I haven’t listened to footwork this bracing since the first time I heard DJ Rashad.

That thought ran through my head mere minutes into this incredible set by DJ Paypal, the brief but incredibly energetic Sold Out. If you’re familiar with the Rashad and the wider genre at all, you’ll know how bold of a statement this is. The guy was the first genre superstar, and a true auteur. His sudden death in 2014 cast a pall over the relatively tight-knit community. Surprisingly, the first artist to step out of his shadow is not from Chicago but Berlin, Germany. Lacking a geographic one, Paypal still has a direction connection to the more well known artists: he met the rest of the famed Teklife crew, including DJ Spinn and Rashad, through a footwork Facebook group.

Here’s his debut album, Sold Out. It’s 37 minutes of light speed bliss that will have you hyperventilating.

I’m caught up, soaring over shattered landscapes on fast-foward, somewhere in the middle of second track Ahhhhhhh, when it hits me. I’m riding a crest of vertical samples, sharp points of horns and vocals, strung together with a piano solo, out of control and on my back. Hysterical. It’s the same inexorable rush that hits when you realize you’ve truly gotten carried away in the torrent of a great wild jazz tune. It’s that rare experience: behold! a gang of vital, angry, and independent pieces slam together in unthinkable clockwork precision.  This sort of rollercoaster used to be conjured by the likes of Pharoah Sanders’ The Creator Has A Master Plan.

This album is another brick in the fortress of evidence that jazz never died; its simply outgrew its constrictive, recognizable forms. While it’s true that the fun stuff has seen a revival, thanks in no small part to artists like Kamasi Washington, reincarnating the structures of free jazz at its commercial peak, the real innovation is happening in unexpected ways. When DJ Rashad broke through half a decade ago, it wasn’t because he was the best, most skilled footwork artist. He brought visibility to the genre because he evolved it in unexpected ways, adding melodic hooks while setting the often rigidly hyperspeed template on its ear. He bent the known playbook. He played with our perception of time.

This is the exploratory heart of what makes the best free jazz so revelatory. It’s also what I’m hearing in a new album for the first time since Rashad died. Sold Out does more than stand on the shoulders of a great artist. The album earns my ecstatic response by leaping beyond, exploring past the horizons we’ve heard from Chicago so far.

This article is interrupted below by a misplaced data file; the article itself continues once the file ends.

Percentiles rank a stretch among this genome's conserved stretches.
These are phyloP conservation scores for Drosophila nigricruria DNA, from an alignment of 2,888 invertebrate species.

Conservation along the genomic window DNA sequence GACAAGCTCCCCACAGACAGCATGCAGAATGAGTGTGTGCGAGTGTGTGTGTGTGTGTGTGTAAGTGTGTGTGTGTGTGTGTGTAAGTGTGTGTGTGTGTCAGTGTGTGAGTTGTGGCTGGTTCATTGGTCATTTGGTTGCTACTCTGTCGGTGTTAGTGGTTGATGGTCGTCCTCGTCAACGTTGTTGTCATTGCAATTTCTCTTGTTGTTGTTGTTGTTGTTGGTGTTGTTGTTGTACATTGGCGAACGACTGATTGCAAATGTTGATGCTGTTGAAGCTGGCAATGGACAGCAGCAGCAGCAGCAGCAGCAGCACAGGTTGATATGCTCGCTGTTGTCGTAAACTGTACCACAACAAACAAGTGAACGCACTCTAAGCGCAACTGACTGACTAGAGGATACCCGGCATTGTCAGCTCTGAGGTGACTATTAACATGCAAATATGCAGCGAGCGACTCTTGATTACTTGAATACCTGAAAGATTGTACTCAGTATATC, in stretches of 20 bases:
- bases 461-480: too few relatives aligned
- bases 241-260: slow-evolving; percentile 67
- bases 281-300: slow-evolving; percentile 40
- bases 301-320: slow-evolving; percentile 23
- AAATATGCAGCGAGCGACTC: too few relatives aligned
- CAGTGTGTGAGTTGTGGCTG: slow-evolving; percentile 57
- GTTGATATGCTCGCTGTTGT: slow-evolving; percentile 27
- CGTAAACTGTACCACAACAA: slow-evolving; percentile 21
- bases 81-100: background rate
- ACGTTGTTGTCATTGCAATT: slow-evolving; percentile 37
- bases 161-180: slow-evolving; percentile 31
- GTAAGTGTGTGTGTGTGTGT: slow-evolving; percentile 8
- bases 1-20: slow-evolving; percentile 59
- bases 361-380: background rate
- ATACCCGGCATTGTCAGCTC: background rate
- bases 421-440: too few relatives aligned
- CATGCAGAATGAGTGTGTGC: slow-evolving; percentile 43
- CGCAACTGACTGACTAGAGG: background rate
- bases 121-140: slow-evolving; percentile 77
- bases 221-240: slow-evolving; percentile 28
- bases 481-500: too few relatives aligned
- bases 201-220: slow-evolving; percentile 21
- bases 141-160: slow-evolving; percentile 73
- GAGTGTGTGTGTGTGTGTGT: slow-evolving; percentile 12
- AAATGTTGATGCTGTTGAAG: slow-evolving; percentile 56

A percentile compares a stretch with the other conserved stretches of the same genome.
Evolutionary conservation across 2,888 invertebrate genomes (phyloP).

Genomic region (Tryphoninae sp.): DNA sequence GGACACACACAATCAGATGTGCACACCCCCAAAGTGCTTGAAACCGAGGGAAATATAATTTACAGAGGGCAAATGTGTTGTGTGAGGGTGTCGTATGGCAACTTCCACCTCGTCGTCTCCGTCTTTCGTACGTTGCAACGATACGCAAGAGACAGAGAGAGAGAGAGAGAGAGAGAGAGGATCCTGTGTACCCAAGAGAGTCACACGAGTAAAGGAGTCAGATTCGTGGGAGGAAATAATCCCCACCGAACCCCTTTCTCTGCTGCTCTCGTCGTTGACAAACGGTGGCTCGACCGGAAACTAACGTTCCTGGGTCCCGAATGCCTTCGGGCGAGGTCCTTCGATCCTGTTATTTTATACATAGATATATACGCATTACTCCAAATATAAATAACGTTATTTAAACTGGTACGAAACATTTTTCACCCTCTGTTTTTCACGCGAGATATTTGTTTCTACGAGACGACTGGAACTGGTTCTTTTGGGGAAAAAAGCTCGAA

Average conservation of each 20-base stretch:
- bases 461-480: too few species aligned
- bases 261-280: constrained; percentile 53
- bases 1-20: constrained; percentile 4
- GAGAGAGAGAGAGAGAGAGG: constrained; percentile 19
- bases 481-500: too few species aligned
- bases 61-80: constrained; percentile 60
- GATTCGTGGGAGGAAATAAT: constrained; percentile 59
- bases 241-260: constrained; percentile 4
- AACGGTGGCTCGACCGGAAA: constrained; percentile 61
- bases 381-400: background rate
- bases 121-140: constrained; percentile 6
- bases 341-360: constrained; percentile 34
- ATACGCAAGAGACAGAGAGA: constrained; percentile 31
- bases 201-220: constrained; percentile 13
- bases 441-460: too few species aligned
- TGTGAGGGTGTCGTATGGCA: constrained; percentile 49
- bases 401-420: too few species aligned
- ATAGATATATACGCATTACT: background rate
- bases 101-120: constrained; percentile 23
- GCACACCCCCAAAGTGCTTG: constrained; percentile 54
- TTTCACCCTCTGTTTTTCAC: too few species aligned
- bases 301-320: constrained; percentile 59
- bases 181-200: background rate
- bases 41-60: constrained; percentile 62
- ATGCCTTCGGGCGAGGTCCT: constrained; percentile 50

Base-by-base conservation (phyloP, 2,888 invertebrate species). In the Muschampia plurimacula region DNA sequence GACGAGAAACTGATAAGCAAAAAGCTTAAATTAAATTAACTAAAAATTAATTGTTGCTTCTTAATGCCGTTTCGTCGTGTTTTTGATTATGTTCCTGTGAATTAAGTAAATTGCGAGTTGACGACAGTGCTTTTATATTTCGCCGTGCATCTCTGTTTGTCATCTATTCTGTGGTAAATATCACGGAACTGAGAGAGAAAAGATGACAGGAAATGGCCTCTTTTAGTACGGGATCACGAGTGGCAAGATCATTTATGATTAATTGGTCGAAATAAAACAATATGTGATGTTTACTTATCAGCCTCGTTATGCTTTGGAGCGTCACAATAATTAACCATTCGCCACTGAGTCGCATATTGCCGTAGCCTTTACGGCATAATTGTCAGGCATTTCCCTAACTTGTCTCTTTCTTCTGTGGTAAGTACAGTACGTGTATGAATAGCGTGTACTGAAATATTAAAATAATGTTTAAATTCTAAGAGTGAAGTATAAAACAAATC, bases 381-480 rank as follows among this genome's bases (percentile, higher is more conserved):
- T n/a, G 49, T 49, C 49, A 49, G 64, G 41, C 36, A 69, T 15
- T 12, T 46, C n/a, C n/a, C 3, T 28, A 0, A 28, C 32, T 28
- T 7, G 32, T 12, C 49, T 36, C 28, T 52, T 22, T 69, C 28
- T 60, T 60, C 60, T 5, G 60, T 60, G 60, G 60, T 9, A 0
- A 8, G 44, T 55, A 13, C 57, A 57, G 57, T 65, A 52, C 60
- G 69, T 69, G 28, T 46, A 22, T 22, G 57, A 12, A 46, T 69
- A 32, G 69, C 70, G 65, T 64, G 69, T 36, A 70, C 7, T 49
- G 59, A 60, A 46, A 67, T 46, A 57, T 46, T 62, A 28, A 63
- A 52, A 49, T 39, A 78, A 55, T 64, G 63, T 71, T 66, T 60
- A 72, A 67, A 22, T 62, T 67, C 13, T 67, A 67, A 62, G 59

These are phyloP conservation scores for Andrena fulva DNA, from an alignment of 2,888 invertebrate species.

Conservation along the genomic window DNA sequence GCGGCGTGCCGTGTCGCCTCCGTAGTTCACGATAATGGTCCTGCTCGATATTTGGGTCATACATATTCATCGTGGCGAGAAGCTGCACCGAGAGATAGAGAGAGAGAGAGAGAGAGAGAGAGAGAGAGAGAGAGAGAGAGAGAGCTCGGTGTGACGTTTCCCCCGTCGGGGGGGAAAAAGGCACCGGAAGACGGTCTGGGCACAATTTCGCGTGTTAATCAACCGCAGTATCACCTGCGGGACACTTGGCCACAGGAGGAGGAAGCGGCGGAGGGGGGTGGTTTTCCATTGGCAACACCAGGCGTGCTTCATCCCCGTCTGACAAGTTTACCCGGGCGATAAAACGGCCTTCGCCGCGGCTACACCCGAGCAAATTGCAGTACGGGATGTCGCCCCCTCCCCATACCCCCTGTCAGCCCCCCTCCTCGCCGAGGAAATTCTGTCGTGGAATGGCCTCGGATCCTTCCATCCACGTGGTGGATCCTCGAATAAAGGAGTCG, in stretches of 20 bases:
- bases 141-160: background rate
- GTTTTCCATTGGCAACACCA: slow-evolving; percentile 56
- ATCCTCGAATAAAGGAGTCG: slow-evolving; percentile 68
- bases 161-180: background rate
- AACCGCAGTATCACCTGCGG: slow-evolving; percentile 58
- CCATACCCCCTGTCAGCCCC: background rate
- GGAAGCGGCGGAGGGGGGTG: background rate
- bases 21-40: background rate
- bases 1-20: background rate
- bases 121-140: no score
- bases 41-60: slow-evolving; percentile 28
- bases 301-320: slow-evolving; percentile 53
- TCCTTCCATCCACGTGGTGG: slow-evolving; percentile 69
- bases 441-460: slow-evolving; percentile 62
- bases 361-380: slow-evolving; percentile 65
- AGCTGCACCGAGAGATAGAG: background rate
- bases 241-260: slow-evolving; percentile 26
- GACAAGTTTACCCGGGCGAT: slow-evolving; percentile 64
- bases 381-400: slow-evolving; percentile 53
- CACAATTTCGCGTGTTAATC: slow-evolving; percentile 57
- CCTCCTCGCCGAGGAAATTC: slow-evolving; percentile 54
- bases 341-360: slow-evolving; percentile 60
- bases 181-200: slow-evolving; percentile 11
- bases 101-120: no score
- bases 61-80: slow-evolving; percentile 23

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If you google DJ Paypal, you might notice that he seems like a very private person, to put it lightly. “I just don’t want pictures of my face posted everywhere, I’m opting out,” he told Meaghan Garvey in an interview for Pitchfork. He hasn’t given out his real name and currently enjoys an anonymity previously only known by Burial. I admire his humility, and his deference to the original Chicago footwork community, but he’s got to know, deep down, how special his work is. Continuing in the same interview about Rashad, after describing the day he died, Paypal says, “his role is not going to be filled by anybody else. It can’t be. So we’re gonna work harder, because it’s not going to be easy.”

The album just dropped on November 13th, so I’m a little late but hopefully not before everyone’s made their best of the year lists. I’ve got a feeling this might make an appearance on mine. You can pick up the vinyl or digital version from the Bandcamp page.

Don Cherry’s Spiritual Jazz Masterpiece: Brown Rice

Today is Don Cherry‘s birthday. He would have been 79 years old. To celebrate the inimitable jazz explorer’s life, I’m sharing my favorite album of his.

Here’s Brown Rice streaming in full. It’s one of the most warmly engaging releases of the entire free jazz universe and, as such, is a great entry point for those who have yet to experience the furthest reaches of the genre.

While many people not-incorrectly associate free jazz with confrontational, abrasive music, the notion only reveals a sliver of the big picture. It’s an umbrella term that eventually encompassed everything from John Coltrane’s latter experiments in dissonance and noise to the devotional new age purr of his widow, Alice Coltrane, in the late 70s and early 80s. Cherry’s work, at various times, covers the entire spectrum. His Eternal Rhythm was a fiery gauntlet thrown down in the wake of Coltrane’s passing, carving raucous jams into thought sculptures that are still picked apart today. This album, however, floats somewhere in the interstellar in-between.